You Remember Clint Bowyer, Right?

Clint Bowyer

Let us re-introduce you to Clint Bowyer.

You might remember him. He finished second in the 2012 Monster Energy NASCAR Cup Series championship and third in the 2007 title chase. He has eight NASCAR Cup Series victories and won the 2008 NASCAR Xfinity Series title after leaving his hometown of Emporia, Kansas for racing glory in 2004.

He’s NASCAR’s everyman, whose collar is as blue as his Kansas City Royals hat and his smile as wide as a wheat field.

He’s been quiet the last two seasons, but that only proves how much of a team sport NASCAR is these days. Midway through 2015, his two-car Michael Waltrip Racing team announced it was going out of business at the end of the season. In 2016, Bowyer, needing a temporary home before joining Stewart-Haas Racing (SHR) in 2017, drove for an HScott Motorsports team that was still early in its development.

Out of sight usually means out of mind in NASCAR, but Bowyer will be front and center in 2017. He’ll climb into a car worthy of his skill as he replaces the retired and future Hall of Famer Tony Stewart in SHR’s No. 14 Ford Fusion under the leadership of second-year crew chief Mike “Buga” Bugarewicz. After engineering a playoff appearance with Stewart in 2016, expectations of pairing Bowyer with “Buga” – the only rookie crew chief in the 2016 playoffs – are sky high in 2017.

Bowyer will make his SHR debut Feb. 26 driving the No. 14 Mobil 1 Ford Fusion in NASCAR’s most prestigious event – the 59th running of the Daytona 500.

“This is the best opportunity I’ve ever had,” Bowyer said. “Everybody knows that. Getting in the No. 14 Ford isn’t easy. It’s going to be a challenge. The first thing you think about is Tony’s fan base. There are a whole lot of people I don’t want to let down. I want to make all those people proud of the No. 14 this year, proud of me being in that No. 14, and proud of Tony’s decision to put me in it this year. The pressure is probably there but, to be honest with you, from where I’ve come to looking forward to this opportunity for more than a year, there’s more excitement than pressure.”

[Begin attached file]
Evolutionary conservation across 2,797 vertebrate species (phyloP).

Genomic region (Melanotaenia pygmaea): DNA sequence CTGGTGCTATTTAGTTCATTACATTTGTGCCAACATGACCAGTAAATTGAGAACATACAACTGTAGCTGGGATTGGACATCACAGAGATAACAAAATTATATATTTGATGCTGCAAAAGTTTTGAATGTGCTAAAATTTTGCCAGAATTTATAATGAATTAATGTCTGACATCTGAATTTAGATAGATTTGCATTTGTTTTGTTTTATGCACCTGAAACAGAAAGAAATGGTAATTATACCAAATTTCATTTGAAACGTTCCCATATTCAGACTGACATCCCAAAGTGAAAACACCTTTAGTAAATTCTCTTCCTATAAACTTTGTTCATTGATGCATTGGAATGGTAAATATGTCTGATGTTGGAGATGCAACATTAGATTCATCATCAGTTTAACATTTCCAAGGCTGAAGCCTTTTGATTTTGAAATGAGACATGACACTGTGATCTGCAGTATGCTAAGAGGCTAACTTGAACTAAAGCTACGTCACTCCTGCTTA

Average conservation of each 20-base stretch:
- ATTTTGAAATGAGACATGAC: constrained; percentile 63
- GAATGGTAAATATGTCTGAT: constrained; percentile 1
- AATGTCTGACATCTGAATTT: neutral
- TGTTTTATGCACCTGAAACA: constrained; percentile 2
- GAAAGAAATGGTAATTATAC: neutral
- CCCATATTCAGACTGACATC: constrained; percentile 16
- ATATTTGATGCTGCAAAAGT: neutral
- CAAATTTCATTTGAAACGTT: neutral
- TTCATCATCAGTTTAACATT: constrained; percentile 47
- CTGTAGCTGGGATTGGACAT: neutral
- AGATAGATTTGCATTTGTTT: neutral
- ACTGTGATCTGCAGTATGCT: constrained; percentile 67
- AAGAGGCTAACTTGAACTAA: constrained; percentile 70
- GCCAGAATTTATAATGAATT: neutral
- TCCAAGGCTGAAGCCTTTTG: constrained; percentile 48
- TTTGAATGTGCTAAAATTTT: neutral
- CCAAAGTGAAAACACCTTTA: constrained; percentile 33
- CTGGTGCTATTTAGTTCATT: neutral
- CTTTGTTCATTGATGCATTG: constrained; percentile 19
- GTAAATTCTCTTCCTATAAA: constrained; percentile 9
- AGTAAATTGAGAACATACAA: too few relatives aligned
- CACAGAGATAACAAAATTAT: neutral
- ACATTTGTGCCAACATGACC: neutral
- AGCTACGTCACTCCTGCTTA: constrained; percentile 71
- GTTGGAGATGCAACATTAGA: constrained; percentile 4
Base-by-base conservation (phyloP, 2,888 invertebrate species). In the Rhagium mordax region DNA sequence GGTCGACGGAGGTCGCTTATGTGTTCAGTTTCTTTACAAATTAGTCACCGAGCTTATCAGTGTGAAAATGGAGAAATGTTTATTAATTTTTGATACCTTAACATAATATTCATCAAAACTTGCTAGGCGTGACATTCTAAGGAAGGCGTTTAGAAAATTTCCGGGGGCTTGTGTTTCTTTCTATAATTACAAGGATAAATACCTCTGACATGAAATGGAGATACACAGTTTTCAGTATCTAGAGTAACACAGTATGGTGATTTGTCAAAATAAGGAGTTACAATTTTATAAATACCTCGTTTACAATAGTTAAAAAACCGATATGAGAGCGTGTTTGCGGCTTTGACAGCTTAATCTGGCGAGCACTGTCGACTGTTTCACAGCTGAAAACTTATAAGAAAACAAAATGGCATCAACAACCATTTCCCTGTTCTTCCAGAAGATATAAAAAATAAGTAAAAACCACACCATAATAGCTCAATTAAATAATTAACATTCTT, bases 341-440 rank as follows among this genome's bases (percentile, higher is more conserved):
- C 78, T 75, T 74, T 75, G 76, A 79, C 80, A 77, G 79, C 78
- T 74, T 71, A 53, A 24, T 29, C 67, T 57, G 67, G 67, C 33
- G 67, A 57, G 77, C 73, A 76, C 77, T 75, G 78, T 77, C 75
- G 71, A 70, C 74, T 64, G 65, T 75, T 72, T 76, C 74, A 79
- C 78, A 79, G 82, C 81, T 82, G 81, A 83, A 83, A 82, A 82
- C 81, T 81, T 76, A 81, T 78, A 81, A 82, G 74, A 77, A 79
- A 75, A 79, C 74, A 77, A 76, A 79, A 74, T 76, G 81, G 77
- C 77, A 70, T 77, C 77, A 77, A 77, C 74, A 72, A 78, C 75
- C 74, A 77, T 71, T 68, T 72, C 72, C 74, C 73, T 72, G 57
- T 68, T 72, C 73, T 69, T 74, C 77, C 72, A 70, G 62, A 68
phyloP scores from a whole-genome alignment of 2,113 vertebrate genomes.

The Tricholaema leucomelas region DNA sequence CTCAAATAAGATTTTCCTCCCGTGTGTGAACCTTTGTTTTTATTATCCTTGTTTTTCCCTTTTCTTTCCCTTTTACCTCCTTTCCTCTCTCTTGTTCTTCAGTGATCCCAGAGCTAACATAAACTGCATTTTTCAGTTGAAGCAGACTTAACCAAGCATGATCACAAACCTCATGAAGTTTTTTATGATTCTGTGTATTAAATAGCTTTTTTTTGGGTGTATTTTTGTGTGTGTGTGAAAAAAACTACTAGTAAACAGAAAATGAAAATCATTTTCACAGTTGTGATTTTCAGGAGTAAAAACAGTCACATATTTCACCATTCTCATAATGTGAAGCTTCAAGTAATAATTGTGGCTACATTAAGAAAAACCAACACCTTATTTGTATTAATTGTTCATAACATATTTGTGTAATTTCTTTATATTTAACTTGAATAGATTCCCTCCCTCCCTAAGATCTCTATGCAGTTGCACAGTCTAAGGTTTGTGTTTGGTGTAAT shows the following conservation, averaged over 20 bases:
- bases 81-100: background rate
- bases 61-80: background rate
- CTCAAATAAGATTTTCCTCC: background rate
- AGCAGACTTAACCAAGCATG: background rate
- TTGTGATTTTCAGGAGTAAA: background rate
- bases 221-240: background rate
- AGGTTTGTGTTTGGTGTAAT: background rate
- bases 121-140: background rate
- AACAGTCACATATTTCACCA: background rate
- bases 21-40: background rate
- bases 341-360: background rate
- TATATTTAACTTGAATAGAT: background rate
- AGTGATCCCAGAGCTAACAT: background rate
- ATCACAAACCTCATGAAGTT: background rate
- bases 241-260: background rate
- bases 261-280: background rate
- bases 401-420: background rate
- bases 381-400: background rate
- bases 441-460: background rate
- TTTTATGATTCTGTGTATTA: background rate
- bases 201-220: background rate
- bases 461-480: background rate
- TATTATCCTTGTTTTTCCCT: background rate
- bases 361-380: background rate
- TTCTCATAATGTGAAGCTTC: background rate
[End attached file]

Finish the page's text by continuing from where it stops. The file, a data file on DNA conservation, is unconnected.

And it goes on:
Bowyer won’t be the only new addition to SHR in 2017. Since its inception in 2009, SHR has posted 36 victories and two championships with Stewart and Kevin Harvick, so it came as a bit of a shock to the motorsports world when it was announced in February 2016 that SHR would welcome Ford Performance as the four-car team’s manufacturer beginning in 2017. The move should provide a boost under the hood and in aerodynamics, as well as in the SHR engineering meetings with the global motorsports company bringing its expertise to its Kannapolis, North Carolina, operation. As the sport grows, the long-term alliance of SHR and Ford Performance could lead to the next wave of dominance that Bowyer expects to surf for the next several years.